C# is verbose. Verbose is good.

C# is verbose. Verbose is good.

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On ScottWil’s blog recently, Thomas Eyde commented on C#, saying “Basically I think C# is too static, complex and verbose. There [is] so much you have to type which does not add value.”  I am admittedly biased, but I think that C#’s verboseness is a good thing. 

 

On the face of it, being able to express the same idea in fewer lines or characters of code sounds like a useful trait in a language.  But there are a couple of reasons why I don’t think this is as good of a goal as it sounds like.

 

The first is that far more time is spent reading code than writing it.  If writing code in a particular language takes twice as many lines or characters, but this causes the reader to spend half as much time trying to understand it, the tradeoff is very likely worthwhile (since the code will be read more times than it was written).  This is the same argument that is made to explain why it’s important to use descriptive variable names.  Using variable names that don’t carry any connotations forces the reader to follow the entire flow of the variable through the code to understand what it represents.  On the other hand, variable names that carry connotations about their meaning can help a programmer convey information about the variable, so that the reader can just read a snippet of code and have a good idea what it is doing.

 

The second is that tools, like intellisense, can help make the number of characters typed far less than the number of characters of code that are generated.  As a simple example of this, take the following block of code:

 

foreach (Item<T> item in state.Items)

{

  if (item.Index >= item.Production.Right.Count)

  {

    foreach (Terminal<T> follow in Follow(item.Production.Left))

    {

      ActionTable.Add(state, follow, new Reduce<T>(item.Production));

    }

  }

}                                    (233 keystrokes)

 

This can be written in the Visual Studio C# editor with approximately half as many keystrokes as produced characters, by typing the following sequence of characters.

 

fore(It<T> item in sta.I)

{

if(it.I>=i.P.R.C)

{

f(Te<T> follow in Fol(it.P.L))

{

ActionT.A(s,follow,new Re<T>(i.P));

}

}

}                                    (122 keystrokes)

 

Or even better, you could take advantage of code snippets, and write the same code in even fewer keystrokes (“” represents a tab):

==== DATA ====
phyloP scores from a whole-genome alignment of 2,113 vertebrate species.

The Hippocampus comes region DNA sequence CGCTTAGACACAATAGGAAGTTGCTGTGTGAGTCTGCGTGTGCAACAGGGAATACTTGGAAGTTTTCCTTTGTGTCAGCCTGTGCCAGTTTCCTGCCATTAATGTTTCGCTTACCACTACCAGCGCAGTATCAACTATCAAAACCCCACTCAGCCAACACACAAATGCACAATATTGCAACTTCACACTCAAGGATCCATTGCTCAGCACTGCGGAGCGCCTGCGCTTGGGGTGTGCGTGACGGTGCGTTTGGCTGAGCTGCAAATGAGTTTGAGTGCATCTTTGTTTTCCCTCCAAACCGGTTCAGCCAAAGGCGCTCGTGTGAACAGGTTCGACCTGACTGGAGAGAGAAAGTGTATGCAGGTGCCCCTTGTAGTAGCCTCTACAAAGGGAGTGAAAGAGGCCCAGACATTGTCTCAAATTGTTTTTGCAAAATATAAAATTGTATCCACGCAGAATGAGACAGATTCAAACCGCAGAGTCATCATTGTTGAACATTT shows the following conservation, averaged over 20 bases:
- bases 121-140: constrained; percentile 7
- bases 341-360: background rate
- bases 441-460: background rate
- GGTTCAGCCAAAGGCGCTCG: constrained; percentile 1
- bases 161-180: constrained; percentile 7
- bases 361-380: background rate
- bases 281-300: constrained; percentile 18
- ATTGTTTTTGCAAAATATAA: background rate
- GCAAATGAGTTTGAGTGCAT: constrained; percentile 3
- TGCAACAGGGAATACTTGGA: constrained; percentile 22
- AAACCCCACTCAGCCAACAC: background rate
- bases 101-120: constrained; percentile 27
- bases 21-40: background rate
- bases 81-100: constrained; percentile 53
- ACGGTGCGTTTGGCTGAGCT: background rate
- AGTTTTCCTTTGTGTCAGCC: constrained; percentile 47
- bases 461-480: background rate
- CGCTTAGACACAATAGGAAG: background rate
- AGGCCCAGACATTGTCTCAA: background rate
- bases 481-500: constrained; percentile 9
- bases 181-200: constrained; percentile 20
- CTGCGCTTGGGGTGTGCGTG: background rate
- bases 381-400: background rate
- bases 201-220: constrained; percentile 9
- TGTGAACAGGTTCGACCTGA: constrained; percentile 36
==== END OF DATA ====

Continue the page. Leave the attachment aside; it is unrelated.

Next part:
fore→→It<T>→item→sta.I→

if→→it.I>=i.P.R.C→

f→→Te<T>→follow→Fol(it.P.L)→

ActionT.A(s,follow,new Re<T>(i.P));  (107 keystrokes)

 

Of course, the characters typed in above are clearly unreadable, and so the presentation (and persistence) of these as the original C# program helps readability and maintenance of the code for future readers.  But the end result is that in relatively few keystrokes, a programmer can create code that is verbose enough to be easy to read by the next programmer who needs to modify it.  This gives a sort of “best of both worlds”, which feels like a good thing to me.  What do you think?

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  • The code snippet takes up ten lines and doesn't tell me what it does.
    The verboseness means that it takes more time to work with (more screens, or paper to read) and is more difficult to get an overview.
    It is certainly possible (easy) to write cryptic C++, and this is worse than being verbose, but C++ has (IMHO) a more efficient representation available to it than C# whilst still being useful.
    In other words, C++ allows the code to be verbose, but C# doesn't allow them to be efficient.

    And the keystroke argument doesn't hold water.
    Intellisense is only useful if you don't know what you are doing - if you know what you are typing Intellisense achieves nothing.
    I can type 233 keystrokes a lot more quickly than I can type 122 keystrokes and respond to 19 popup menus.
    I'm not saying that Intellisense isn't useful, but it's not a counter-argument to claims that verbose languages take longer to type.
  • C# is just all right. I come from VB6 so I'm accustomed too much more typing. It never bothered me for the very reason you mention: "the code will be read more times than it was written".
  • Yaytay -
    "The code snippet takes up ten lines and doesn't tell me what it does."
    Agreed, this code block is too detached from its context to be clear on its own.

    "C++ has (IMHO) a more efficient representation available to it than C# whilst still being useful."
    As you point out, it is possible to write some cryptic code in C++, but for the example above, I can't think of a way to write it more space-efficiently in C++, and the naive translation to C++ would use for loops and would then have indexes floating around the code that don't have a real meaning to the algorithm. In general though, C++ sometimes does allow a more compact way of expressing things (primarily using macros), but I contend that this is rarely beneficial to the readability of the code after it is written.